Alexander McCall Smith has written ten books in this enormously popular series about the life of a “traditionally built” African woman and her adventures as the only female detective in Botswana. This is the first of the lot and introduces listeners to Mma Ramotswe and the people in her life. HBO has recently created a television mini-series based on this book.
The Main Body:
Precious Ramotswe sets up her detective agency in a small shop with only a few pieces of furniture, a tiny white van, and an old typewriter. She loves her country and her countrymen, and her great desire is to help people with problems in their lives. As one of the few detectives in Gaborone, and certainly the only one who is a woman, she has to be patient with her potential clients who are often skeptical of her abilities.
Before long, however, using intuition, keen observational skills, and great common sense, Mma Ramotswe manages to help a woman who is afraid her husband is being unfaithful, and uncover the whereabouts of a father’s wayward daughter. Word of her success begins to spread, and she soon has a steady stream of clients.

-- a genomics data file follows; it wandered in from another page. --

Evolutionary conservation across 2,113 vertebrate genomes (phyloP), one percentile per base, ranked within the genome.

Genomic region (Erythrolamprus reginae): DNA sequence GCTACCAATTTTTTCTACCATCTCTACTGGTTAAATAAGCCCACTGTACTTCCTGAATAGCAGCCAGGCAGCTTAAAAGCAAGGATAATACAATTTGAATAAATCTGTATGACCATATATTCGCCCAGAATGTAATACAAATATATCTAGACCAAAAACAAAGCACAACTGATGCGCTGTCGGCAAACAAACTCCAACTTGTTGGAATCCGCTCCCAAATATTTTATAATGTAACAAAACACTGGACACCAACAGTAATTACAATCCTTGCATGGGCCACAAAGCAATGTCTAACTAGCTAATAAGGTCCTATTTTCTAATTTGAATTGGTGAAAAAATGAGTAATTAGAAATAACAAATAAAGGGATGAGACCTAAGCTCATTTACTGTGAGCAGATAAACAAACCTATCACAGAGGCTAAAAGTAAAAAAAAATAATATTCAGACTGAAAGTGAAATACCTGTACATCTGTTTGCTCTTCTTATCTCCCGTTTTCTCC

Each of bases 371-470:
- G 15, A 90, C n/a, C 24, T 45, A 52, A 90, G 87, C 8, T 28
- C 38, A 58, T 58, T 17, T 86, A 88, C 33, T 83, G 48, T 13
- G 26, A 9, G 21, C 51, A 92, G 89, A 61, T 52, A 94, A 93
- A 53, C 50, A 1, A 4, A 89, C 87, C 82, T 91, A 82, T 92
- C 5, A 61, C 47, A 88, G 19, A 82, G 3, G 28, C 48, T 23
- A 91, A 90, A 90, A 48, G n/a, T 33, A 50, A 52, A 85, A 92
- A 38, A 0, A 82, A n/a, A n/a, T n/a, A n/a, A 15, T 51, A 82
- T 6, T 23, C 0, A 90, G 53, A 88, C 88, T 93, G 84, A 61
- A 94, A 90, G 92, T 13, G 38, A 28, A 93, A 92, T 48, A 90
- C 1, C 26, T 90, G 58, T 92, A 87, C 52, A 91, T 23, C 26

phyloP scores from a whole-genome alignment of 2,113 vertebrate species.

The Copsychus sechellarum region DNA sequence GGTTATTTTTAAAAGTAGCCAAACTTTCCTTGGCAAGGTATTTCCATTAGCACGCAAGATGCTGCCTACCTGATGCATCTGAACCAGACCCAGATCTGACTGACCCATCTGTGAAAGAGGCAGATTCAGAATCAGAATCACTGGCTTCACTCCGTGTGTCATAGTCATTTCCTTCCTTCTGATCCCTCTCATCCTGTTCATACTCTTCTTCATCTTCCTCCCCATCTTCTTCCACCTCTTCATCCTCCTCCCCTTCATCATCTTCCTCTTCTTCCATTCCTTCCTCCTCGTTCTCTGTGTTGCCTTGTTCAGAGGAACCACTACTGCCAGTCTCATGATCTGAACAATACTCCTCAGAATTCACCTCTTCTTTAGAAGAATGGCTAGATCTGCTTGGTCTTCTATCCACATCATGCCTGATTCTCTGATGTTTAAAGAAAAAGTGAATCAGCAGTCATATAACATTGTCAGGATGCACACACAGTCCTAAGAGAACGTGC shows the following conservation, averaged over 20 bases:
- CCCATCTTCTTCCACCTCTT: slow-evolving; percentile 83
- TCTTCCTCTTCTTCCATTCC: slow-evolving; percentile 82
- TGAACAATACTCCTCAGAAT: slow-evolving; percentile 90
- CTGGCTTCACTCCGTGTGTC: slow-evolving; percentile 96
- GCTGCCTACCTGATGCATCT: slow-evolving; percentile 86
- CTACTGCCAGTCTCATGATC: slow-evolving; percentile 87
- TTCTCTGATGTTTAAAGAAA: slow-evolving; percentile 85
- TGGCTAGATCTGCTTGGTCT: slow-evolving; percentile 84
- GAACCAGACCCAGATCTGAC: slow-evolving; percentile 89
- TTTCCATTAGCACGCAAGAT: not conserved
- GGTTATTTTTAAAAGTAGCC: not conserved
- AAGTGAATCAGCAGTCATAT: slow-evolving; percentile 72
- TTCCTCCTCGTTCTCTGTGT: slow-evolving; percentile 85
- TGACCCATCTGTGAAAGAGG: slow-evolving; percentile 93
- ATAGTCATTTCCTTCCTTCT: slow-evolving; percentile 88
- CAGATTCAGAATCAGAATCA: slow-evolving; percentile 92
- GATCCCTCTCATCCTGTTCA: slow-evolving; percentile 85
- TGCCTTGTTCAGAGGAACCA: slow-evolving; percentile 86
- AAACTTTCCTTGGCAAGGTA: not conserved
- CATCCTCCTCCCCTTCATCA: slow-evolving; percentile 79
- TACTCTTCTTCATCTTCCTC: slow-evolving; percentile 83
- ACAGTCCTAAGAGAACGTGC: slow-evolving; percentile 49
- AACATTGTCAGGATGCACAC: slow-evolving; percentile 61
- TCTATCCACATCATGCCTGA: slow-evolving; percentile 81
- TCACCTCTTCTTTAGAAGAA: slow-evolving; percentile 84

Mma Ramotswe hires an assistant, Grace Makutsi, who is extraordinarily proud of her 97% score on the final exam at secretarial school. The two become engaged in their biggest case to date, which deals with a boy who disappears amid suspicious circumstances, making them fear he may have been murdered by witch doctors.
Listeners searching for a tension-filled detective story featuring a hard-boiled, gun-toting Private Eye should look elsewhere. On the other hand, folks who have never been fond of mysteries should consider giving this one a try. It is simply written, but charming in its ability to conjure up a place far removed from the fast-paced life most of us are accustomed to.
The author, who spent many years living in Africa, describes the land and the people in an affectionate way that brings them vividly to life. The story is a perfect, gentle diversion for children and adults alike.
Lisette Lecat is the ideal narrator for this story. Her lyrical, South African accent is a joy to hear, and the romantic names of the people and places in Botswana roll off her tongue in a natural way. Even though I love to read, listening to this book is the best way to experience it, in my opinion. That is because Ms. Lecat is so talented at making the listener see and hear the action